Veterinary dental nightmares and the importance of client education

by By Amber Barrett

9 min read

Warning: this post contains graphic images that, I promise you, only seasoned veterinary professionals can handle. If you’re not in veterinary medicine, don’t be a hero… walk away right now or, at the very least, skip the photos.

Now that we’ve gotten that disclaimer out of the way, I trust that I’m talking directly to my people: veterinary technicians, nurses, doctors, practice managers, and maybe even some horror-movie, true-crime, or medical fanatics. Vet techs know what they’re about to see: photographic evidence of dental neglect. 

In a perfect world, we wouldn’t even have these images to review, right? At every appointment, there would be plenty of time to fully educate pet owners on the importance of proper dental care and all pet owners would instantly retain and act on this vital information. Sadly that’s just not the case. 

Nevertheless, we do our best to educate and encourage clients because, in the end, it’s the pets who suffer when dental care is neglected. 

Veterinary dental nightmares — AKA the importance of client education

Alright, let’s get down to business. The following are real-world examples of pet dental nightmares that highlight the importance of client education, prevention, and vigilance. Each case holds a valuable lesson in what to watch out for and what to remind clients about.

Even if these cases aren’t new to you, remember that they are most likely new to your clients. They’re counting on you to help educate them on being the best pet owners possible.

Stage 4 Periodontal Disease

A graphic image of Stage 4 Periodontal Disease.  A second graphic image of Stage 4 Periodontal Disease.  A third graphic image of Stage 4 Periodontal Disease

These are the kind of photos where you swear you can smell them — yuck! Stage four periodontal disease is obviously the worst of the four stages. It presents with severe tartar accumulation, receded gum lines, root exposure, tooth damage and decay, and bone loss. 

The main client-education point here is that by the time the pet arrives at stage four, they are in severe pain and likely damaging other internal organs. Take your time educating pet owners on the importance of 6-month oral exams and yearly teeth cleanings to prevent this. What a perfect time to mimic human dentists and forward book your client’s next appointment before they leave their current appointment. You might also encourage clients to brush their pet’s teeth at home. For bonus points, show them how.  

Oral Fibrosarcomas

A graphic image of Oral Fibrosarcomas. A second graphic image of Oral Fibrosarcomas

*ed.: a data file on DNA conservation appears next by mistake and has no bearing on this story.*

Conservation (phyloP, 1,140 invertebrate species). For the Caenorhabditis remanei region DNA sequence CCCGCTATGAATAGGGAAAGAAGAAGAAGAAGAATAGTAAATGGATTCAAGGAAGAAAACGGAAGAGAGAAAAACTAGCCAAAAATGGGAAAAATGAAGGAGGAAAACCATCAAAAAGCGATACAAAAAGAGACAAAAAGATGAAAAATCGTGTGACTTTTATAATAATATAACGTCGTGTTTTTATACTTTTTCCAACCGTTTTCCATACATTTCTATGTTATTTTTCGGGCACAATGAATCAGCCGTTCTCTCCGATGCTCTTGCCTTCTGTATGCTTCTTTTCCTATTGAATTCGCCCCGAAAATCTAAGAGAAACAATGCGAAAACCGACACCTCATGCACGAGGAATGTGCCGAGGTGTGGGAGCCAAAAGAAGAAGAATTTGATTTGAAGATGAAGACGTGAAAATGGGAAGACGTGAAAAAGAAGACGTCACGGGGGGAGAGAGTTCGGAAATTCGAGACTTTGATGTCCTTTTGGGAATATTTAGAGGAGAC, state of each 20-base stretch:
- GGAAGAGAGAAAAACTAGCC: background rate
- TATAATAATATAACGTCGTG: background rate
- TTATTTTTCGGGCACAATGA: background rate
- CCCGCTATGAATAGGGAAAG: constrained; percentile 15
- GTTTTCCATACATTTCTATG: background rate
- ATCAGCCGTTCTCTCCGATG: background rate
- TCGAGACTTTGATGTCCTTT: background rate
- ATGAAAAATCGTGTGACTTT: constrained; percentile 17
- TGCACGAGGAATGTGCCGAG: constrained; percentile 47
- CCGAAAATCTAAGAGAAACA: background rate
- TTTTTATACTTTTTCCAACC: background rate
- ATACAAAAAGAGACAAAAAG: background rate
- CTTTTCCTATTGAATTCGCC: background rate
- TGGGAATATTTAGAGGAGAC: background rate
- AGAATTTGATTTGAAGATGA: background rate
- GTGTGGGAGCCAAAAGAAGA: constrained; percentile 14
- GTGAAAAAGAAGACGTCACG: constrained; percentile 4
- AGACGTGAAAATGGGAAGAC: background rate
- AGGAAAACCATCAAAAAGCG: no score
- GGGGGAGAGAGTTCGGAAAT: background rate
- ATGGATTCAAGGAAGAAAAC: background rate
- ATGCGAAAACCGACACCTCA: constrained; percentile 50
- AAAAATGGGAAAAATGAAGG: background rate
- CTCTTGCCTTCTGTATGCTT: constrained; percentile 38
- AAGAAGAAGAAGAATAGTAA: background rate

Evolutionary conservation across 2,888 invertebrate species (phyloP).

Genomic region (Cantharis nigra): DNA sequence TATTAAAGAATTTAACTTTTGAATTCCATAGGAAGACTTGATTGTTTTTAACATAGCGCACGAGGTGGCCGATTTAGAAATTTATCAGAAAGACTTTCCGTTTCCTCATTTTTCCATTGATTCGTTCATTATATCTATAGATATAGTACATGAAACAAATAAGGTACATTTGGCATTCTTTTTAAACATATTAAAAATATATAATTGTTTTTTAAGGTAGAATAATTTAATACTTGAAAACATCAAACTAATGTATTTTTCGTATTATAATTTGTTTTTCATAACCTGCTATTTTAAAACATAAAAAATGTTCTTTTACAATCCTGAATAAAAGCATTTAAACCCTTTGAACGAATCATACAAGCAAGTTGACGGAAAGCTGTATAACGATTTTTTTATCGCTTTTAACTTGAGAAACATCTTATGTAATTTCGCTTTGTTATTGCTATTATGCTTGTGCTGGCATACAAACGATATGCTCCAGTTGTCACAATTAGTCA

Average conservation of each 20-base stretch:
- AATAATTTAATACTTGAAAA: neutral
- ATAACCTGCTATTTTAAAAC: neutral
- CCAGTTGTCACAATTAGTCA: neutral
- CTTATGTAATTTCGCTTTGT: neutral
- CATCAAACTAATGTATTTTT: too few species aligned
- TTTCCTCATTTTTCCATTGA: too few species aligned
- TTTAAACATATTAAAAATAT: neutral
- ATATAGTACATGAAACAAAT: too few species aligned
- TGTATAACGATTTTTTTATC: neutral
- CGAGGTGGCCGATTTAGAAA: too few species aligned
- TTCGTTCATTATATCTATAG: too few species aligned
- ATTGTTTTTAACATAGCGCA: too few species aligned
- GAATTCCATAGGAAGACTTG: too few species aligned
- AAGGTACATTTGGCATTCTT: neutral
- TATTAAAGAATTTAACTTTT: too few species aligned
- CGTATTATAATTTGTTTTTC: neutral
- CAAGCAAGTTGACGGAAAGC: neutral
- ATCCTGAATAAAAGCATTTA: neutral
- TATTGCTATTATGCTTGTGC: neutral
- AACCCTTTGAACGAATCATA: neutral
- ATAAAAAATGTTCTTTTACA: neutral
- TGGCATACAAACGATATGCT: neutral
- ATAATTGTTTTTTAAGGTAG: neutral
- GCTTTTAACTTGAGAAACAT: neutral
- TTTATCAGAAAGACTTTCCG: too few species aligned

Oral fibrosarcomas are cancerous tumors found in the mouth. And the two shown here are some of the worst we’ve seen — those poor pups! Surgery is usually required to remove these which certainly provides relief to the animals. 

It’s important to tell clients what to watch out for. Dogs may exhibit signs such as excessive drooling, panting, dropping food, bad breath, and loss of appetite. And, of course, doing 6-month oral exams and yearly teeth cleanings can help find these sooner. Looking for an easy way to discuss forward booking at your next meeting? Download this Forward-Booking Staff Meeting in-a-Box.

Feline Stomatitis aka Gingivostomatitis

A graphic image of Feline Stomatitis aka Gingivostomatitis  A second graphic image of Feline Stomatitis aka Gingivostomatitis

According to Jennifer Rawlinson, DVM, chief of the dentistry and oral surgery section at Cornell University’s College of Veterinary Medicine, “The immune system becomes overly reactive to plaque and causes severe inflammation in the gingiva, initially around an affected tooth and then quickly progressing to the tissue in the surrounding area. By the time a cat’s owner has noticed the inflammation, it is likely to have spread well beyond the tissue immediately around the affected tooth, potentially involving the tissue in the back of the mouth—the glossopalatine arch—and beneath the tongue.”

If you think that sounds incredibly painful for the cats, you’re sadly correct. Treatment can work for a period of time but most cases require a full mouth extraction. Clients should watch out for cats that have difficultly chewing, weight loss, bad breath, drooling, and bleeding. And again, doing 6-month oral exams and yearly teeth cleanings can help find these sooner so be sure to remind clients!

When in doubt, remind clients again — and again 

Gnarly examples, right? If you’re anything like me, reviewing each story left you feeling incredibly sorry for the pet and also renewed in your commitment to help educate pet owners on the importance of proper dental care and what can happen if left unattended.

How do you plan on promoting proper dental care this year and beyond? You can also check out Dr. Stacee Santi’s article on how to break free from the dreaded national pet dental health month.

Have a similar story to share? Reach out to us. 

*Photo credit: Amber Barrett, Tiana Plumley, and Brandi Davidson

Amber Barrett

Amber Barrett

Amber Barrett has 16 years of experience as a Veterinary Technician, working with large animals, small animals, pocket pets, and exotics. Beyond her love for animals, Amber also has a passion for numbers and a background in forensic accounting. She went to Arkansas State University to get her Associates in Business and she interned at a CPA office before making her way to VetSuccess as a Customer Support Specialist.

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